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Baroness Ramsay of Cartvale: I made clear--though obviously not clear enough--in my opening remarks on this amendment that one of the reasons why the Government do not favour the Bill is that we do not favour piecemeal changes to a complex piece of legislation such as the Mental Health Act. In our view, significant changes should be made as part of a review of the whole Act. I confirmed to the Committee that we are considering the need for a review of the Act and in doing so will take account of the views of all interested parties.

Lord Rowallan: I am delighted to hear the noble Baroness indicate that the Government are giving this matter very serious thought. After all, it is an extremely serious matter. There are an enormous number of mentally ill and mentally handicapped people, as my noble friend indicated, in the world today. However, we cannot wait, as was suggested at Second Reading, until 2004 or 2010. Something needs to be done much sooner.

I am delighted that the Minister's right honourable friend is looking at the matter seriously and carefully, but legislation is required now. Mental health has always been the Cinderella service, historically under-resourced and neglected. Many patients remain in anti-therapeutic and wholly unacceptable environments. The law compels many patients to reside in such places and therefore the law should offer protection for those to whom its sanctions apply. Primary legislation is necessary now; we cannot wait for a new Act.

As I am sure the noble Lord, Lord Alderdice, agrees, morale in the profession is rock-bottom. Recruitment is falling. Professionals elect to take early retirement, in part because they cannot bear the working conditions. Section rates are increasing year on year, partly because patients fear hospital admission and because of the disturbed anti-therapeutic environment which exists. Because of the Bournewood ruling, more and more people are liable to be put into necessary 24-hour care.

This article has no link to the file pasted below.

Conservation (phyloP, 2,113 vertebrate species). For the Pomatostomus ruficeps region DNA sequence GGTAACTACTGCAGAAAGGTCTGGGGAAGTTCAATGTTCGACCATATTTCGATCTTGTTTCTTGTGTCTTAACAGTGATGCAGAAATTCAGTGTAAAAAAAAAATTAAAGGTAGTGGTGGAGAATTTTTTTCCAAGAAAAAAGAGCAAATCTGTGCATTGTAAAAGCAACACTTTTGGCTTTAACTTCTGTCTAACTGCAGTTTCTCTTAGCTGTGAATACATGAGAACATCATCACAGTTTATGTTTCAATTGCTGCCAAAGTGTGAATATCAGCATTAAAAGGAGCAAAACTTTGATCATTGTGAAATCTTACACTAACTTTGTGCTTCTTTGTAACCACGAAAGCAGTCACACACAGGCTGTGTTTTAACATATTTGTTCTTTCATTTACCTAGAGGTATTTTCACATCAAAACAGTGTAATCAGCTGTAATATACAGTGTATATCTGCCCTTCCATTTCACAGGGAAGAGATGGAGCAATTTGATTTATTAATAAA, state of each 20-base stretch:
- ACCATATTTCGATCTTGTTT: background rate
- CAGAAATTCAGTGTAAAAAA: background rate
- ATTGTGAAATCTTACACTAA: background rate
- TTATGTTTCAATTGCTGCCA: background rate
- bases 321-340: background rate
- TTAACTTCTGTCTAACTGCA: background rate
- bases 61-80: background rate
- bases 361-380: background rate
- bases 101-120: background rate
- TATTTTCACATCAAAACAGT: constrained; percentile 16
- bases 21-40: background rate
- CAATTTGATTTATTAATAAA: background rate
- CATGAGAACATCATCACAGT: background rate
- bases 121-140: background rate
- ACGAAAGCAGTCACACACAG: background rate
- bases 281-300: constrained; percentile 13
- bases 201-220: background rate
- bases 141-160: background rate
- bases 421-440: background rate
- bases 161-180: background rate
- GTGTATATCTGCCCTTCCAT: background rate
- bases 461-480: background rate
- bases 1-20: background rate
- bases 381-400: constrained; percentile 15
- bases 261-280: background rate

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We cannot wait any longer. It is for that reason that I have introduced the Bill in the hope that, although it does not embrace the whole problem, we can sort out a small part of it. In-patient care is only about 10 per cent. of the problem, 90 per cent. relating to care in the community and out patient care. If we can sort out this small part of the problem first, we shall at least be doing something to help those who are afflicted by this terrible illness and for whom, unless we do something, there is not much hope.

On Question, amendment agreed to.

Clause 1, as amended, agreed to.

Clause 2 [Privacy and physical security for in-patients]:

Lord Rowallan moved Amendment No. 2:

Page 1, line 25, after ("units") insert--
("( ) the provision of in-patient facilities for young people, separate from those for adults;").

The noble Lord said: Again, as a result of Second Reading, it became obvious that not only women but also the young were in danger and required single-sex ward areas. The young often find themselves in the very unsavoury position of being next to an adult who poses a danger to them. It can be a very frightening world for the young in a mental ward. I have seen it and it is not something I would wish on anyone. All the main mental health charities support this clause and the amendment.